QUANTICO, Va. (WVEC) -- The Federal Bureau of Investigation is looking to add more women to its ranks and to increase the number of people it employs from different racial, cultural, and career backgrounds.
Leaders at the training academy in Quantico acknowledge that diversity in recruitment is needed.
The latest figures show that women make up less than 20 percent of the FBI's special agents. Minorities, as a whole, account for little more than 16 percent of agents.
Despite appearances, Basic Field Training Course Unit Chief Kellie Holland said it is a myth that the FBI is male-dominated and that there isn't a female or diverse presence. Still, simply attempting to debunk the myth isn’t sufficient.
Efforts to recruit agents and analysts from all walks of life is a priority, and soon there will be some noticeable changes inside Quantico.
Holland does believe the agency has evolved since the days of its first director, J. Edgar Hoover, and the accompanying images of white men in dark suits.
Pointing to herself as an example, she noted the bureau has progressed in encouraging diversity. She added she has not been subjected to stereotypes or sexism during her 14 years as an agent.
“I am proud to say that the fact that I'm a female hasn't been a detriment or I haven't been preferentially treated because of it,” she stated. “Just like everybody else, I've had to prove myself.”
Women, however, only made up a quarter of the last class at Quantico.
“Oh, I'd love to be 75-25, absolutely!” Holland exclaimed.
The importance of a diversified agency, she points out, isn’t just a matter of meeting employment quotas. In the case of the FBI, diversity may translate into a faster route to justice.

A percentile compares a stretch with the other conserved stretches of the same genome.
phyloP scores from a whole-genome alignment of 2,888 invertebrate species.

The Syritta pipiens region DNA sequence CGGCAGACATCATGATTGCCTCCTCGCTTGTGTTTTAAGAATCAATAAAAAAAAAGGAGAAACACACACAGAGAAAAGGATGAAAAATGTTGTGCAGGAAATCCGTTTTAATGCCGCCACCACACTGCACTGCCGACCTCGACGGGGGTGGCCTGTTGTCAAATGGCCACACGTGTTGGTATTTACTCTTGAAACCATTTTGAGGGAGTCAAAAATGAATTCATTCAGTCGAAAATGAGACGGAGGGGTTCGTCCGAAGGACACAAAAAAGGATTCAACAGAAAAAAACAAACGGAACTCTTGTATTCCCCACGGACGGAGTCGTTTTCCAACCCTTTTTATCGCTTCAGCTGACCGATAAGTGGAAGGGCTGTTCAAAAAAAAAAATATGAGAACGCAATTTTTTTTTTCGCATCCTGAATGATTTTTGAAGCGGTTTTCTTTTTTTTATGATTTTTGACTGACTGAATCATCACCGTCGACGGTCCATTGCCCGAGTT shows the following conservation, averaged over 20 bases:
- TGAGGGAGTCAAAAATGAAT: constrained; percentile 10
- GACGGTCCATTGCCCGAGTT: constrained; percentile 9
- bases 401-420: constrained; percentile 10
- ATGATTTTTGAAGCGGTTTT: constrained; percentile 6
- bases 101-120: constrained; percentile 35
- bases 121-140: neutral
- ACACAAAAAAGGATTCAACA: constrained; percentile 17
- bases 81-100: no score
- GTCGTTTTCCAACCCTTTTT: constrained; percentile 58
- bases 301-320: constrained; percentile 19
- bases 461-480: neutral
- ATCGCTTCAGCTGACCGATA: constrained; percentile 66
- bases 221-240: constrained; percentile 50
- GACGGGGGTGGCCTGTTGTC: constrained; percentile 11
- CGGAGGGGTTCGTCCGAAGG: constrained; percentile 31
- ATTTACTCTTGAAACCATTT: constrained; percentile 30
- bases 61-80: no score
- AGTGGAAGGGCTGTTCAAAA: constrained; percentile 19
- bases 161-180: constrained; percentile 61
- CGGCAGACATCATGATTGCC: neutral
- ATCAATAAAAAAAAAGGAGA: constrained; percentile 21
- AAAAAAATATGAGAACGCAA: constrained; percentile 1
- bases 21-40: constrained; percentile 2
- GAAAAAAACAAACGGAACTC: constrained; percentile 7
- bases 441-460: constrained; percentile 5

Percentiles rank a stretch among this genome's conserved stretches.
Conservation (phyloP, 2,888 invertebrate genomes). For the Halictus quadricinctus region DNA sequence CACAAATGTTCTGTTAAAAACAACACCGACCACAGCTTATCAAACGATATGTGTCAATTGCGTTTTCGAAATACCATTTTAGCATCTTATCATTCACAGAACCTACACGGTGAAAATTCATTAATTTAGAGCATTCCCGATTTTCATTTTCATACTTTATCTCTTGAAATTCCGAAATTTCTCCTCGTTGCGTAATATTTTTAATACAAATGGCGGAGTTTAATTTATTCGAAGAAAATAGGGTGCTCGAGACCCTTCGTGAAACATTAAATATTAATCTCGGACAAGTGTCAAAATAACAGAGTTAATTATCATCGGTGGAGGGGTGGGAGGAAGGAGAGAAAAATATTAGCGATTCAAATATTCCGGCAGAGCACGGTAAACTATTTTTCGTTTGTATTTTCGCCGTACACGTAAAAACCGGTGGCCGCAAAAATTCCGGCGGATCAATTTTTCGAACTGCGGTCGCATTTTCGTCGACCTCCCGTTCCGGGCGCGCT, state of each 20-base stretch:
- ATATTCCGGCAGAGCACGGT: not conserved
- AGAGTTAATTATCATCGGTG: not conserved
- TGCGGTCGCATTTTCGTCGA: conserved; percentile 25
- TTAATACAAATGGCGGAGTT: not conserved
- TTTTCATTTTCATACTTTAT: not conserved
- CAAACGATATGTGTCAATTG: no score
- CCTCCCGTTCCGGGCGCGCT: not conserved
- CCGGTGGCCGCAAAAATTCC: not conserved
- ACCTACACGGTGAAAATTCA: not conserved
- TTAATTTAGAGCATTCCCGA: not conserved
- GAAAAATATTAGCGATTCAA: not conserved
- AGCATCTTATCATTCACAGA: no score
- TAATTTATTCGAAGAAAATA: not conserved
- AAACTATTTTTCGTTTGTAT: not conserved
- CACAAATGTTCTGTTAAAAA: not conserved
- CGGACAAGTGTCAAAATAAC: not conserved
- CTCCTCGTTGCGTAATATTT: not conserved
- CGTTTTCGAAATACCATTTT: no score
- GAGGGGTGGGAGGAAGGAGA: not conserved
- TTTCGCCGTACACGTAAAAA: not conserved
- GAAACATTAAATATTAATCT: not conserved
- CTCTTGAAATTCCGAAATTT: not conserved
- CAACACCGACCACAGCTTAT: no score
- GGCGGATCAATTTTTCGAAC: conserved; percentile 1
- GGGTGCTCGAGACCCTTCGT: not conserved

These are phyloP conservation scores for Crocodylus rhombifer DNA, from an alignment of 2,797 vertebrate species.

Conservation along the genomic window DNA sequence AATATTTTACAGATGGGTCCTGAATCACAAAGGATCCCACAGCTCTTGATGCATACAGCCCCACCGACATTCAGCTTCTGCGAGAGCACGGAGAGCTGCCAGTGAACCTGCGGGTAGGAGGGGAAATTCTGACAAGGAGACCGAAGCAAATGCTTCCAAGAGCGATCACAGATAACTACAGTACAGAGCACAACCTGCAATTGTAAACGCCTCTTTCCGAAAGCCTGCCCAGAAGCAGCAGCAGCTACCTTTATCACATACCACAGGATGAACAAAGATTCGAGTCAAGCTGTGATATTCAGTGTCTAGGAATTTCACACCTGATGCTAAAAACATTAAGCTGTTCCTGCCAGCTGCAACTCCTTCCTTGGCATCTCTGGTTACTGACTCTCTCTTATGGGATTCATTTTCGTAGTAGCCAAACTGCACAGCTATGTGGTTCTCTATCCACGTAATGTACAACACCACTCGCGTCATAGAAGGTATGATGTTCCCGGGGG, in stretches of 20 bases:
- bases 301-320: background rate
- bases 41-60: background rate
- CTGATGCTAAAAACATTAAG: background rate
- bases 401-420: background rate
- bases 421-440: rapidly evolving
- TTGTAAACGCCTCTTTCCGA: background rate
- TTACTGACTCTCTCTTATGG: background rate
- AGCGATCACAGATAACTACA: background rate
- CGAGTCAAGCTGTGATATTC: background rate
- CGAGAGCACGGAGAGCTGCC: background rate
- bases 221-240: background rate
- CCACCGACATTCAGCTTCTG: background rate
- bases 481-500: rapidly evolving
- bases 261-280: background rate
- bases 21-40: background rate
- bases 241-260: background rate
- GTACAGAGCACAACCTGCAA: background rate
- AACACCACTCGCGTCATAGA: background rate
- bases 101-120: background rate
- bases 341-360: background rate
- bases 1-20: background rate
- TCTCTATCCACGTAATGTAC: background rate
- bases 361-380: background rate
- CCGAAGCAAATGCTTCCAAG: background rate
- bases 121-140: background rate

“The more diverse we are, the better that we can evaluate the circumstance or a challenge,” Holland explained. “The more diverse we are, the more perspectives we bring to that challenge, which will also help us come to a better resolution.”
The last class that graduated from Quantico had ballerinas, school teachers, doctors, mathematicians, and lawyers in it. In addition to diverse career backgrounds, the class’ members represented different races and religions.
“We have some amazing women in my class on both the agent and the analyst side,” said FBI analyst Nikki, who was in an academy class we were able to observe. “They are very capable. Some of our most capable analysts and agents are women.”
Nikki, whose full identity we agreed to shield for safety reasons, noted, “Sometimes you have to put your foot down. Sometimes you have to be a strong woman to be a woman in this field.”
With more than 20,000 people working in that field – in jobs about which the public never hears -- one of the FBI’s most important jobs is letting people know the organization has room for everyone.
“I always tell people substance levels the playing field,” Nikki told 13News Now. “Whatever you're doing in life, if you can prove that you know what you're doing, if you can prove that you are competent, capable, that you're on the same level playing field, then they receive that.”
The FBI's Facebook Page features a discussion with a special agent who shares her experience with the bureau.
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